With 100,000 US soldiers in Afghanistan and the Middle East in turmoil, the demise of the pinball museum brings to mind the old quip about Washington: "First in war, first in peace and last in the American League". It's still true, except the baseball team that moved here half a dozen years ago is now in the basement of the National, not the American, League.

There are, of course, other valhallas of pinball on the North American continent, most notably the game's Hall of Fame in the far more appropriate setting of Las Vegas, sitting across the street from the Liberace Museum, another monument to Sin City frivolity. But if ever they build a temple to pinball, there's only one possible site: Chicago.

The first modern pinball game may have come from Cincinnati, where, in 1871, the inventor Montague Redgrave replaced the hand-held wooden cue with a metal spring and plunger. But Chicago was where the industry took root; by the mid-1930s, a dozen leading manufacturers of pinball machines were based there, supplying cheap entertainment during the Great Depression. The breakthrough came in 1947, when D Gottlieb & Co introduced a new game called Humpty Dumpty, incorporating flippers. It was a revolution – indeed, to this day the French word for pinball is flipper. With the addition of the flipper, pinball became incontestably a game of skill.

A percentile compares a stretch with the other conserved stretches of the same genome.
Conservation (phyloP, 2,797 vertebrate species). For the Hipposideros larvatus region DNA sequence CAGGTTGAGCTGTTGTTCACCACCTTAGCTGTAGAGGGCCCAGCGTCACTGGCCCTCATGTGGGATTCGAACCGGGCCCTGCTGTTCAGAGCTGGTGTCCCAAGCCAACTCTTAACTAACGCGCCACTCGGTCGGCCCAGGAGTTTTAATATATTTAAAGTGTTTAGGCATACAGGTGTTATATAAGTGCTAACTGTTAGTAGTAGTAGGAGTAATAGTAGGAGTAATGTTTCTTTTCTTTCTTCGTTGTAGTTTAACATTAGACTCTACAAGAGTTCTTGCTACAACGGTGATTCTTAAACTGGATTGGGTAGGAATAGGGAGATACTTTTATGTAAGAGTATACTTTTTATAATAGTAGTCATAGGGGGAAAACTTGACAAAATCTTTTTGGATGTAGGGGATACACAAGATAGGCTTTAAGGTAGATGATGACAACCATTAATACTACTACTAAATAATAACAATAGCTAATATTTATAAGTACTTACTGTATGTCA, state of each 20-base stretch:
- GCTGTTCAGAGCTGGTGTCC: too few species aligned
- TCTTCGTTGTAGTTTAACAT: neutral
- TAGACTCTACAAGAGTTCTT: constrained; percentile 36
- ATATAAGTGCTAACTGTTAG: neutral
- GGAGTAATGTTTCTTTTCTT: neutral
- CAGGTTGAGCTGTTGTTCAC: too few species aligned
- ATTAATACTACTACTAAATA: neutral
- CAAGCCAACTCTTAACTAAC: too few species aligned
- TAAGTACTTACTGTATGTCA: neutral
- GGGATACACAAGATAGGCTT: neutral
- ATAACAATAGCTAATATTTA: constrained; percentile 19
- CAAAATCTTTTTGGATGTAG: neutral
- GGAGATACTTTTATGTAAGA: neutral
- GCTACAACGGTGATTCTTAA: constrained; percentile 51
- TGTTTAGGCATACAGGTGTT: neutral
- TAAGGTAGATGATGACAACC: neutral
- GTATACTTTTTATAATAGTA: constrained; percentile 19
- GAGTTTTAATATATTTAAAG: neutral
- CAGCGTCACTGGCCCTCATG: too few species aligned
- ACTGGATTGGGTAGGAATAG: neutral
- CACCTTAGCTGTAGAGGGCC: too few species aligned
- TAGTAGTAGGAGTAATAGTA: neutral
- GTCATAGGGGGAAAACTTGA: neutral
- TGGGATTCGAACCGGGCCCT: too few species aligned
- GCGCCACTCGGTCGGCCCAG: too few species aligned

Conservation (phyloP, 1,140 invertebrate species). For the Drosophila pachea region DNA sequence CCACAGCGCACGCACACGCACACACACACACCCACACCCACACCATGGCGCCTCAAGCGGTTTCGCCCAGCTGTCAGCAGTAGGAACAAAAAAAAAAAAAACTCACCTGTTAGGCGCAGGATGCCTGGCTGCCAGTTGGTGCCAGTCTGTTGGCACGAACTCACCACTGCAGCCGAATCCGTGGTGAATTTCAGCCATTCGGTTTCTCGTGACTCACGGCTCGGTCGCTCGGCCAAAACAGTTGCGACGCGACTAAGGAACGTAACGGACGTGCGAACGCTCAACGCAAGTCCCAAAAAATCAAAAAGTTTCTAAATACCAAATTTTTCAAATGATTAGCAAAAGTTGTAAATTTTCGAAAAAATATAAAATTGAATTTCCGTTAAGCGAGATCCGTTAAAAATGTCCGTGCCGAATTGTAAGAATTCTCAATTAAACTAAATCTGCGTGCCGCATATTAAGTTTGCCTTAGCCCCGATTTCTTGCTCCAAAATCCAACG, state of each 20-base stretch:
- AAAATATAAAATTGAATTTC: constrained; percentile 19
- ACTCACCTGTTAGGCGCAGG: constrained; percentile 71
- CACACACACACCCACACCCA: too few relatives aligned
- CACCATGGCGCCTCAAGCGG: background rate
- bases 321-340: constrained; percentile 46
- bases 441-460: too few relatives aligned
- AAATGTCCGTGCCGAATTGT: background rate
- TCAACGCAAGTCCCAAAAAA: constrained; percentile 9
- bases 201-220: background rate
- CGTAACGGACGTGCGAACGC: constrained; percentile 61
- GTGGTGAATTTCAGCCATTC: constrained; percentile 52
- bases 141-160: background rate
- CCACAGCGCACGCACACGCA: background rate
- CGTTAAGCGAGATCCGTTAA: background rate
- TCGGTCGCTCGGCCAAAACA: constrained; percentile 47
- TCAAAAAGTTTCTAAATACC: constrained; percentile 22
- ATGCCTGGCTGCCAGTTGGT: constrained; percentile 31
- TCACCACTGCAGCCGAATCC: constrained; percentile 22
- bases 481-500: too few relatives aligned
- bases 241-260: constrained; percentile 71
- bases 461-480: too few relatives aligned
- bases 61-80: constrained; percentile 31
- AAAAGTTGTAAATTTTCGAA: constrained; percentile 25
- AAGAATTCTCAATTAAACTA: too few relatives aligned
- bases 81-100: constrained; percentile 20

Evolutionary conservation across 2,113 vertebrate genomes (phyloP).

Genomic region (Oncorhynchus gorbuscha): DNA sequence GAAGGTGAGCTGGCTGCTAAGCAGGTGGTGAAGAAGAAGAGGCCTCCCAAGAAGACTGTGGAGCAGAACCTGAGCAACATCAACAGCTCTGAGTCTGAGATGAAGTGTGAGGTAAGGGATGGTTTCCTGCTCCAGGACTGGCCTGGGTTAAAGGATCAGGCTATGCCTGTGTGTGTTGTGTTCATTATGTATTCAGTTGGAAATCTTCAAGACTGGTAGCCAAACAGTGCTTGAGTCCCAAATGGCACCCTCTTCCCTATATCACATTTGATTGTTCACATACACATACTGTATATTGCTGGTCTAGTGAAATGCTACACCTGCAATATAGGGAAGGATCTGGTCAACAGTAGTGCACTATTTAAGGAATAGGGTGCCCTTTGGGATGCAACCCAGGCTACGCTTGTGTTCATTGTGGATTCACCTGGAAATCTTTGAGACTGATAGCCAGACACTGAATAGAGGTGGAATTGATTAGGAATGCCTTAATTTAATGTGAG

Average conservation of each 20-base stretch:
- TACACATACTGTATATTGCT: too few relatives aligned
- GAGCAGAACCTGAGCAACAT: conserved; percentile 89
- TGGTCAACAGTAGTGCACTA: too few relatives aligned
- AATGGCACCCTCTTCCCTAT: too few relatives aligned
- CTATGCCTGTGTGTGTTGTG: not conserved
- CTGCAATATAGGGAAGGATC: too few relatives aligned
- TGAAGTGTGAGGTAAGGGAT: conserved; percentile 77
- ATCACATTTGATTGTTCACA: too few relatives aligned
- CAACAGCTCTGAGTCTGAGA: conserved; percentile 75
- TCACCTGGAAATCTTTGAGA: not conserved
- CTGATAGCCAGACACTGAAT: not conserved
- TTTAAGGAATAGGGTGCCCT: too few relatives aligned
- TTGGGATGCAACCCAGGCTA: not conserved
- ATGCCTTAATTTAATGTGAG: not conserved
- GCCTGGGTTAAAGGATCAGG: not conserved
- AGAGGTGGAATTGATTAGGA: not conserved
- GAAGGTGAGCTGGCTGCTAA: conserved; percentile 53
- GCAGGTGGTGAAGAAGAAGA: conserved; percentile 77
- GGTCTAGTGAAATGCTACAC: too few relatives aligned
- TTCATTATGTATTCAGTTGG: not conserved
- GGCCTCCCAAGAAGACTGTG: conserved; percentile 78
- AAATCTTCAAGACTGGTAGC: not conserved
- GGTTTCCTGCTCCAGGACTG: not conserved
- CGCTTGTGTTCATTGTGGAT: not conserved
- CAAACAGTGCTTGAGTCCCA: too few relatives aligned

It had not always been seen so. For long periods, it was widely regarded as a form of gambling, a game of pure chance. You might fire the ball with the plunger, critics said, but thereafter a player had no more control of the ball than of what cards were dealt to him at a blackjack table. Pinball was banned for long periods in New York and some other cities; that it originated in Chicago, whose reputation in the 1920s and 1930s was not the most salubrious, didn't help.

Anyone who plays today realises instantly that pinball demands skill: how you can bang the machine's side to change the trajectory of the ball – but not too hard, or else a tilt ends everything; how to trap the ball on a flipper, teeing it up to aim at targets with different scores; how to direct the ball into a slingshot channel... and so on, and so on.

Then there's the giddy excitement of keeping in play two or three balls simultaneously, as they careen around, ricocheting off the rubber bumpers with lights flashing everywhere. If that's not skill, I don't know what is. At its highest levels, pinball requires the hand-eye co-ordination of a Babe Ruth or Denis Compton. Alas, when I tried out last week at the NPM, my now-sexagenarian reflexes were a pale shadow of what they were in France long ago.

Today, pinball has largely fallen victim to video games – even in Paris, I am told. But the fanciest electronics will never match the tangible physical reality of a pinball machine. These days, Gottlieb, Bally and Williams are long gone and Stern is the only surviving manufacturer in Chicago. Now the NPM will close its doors soon as well. But not, I have a sneaking suspicion, for very long.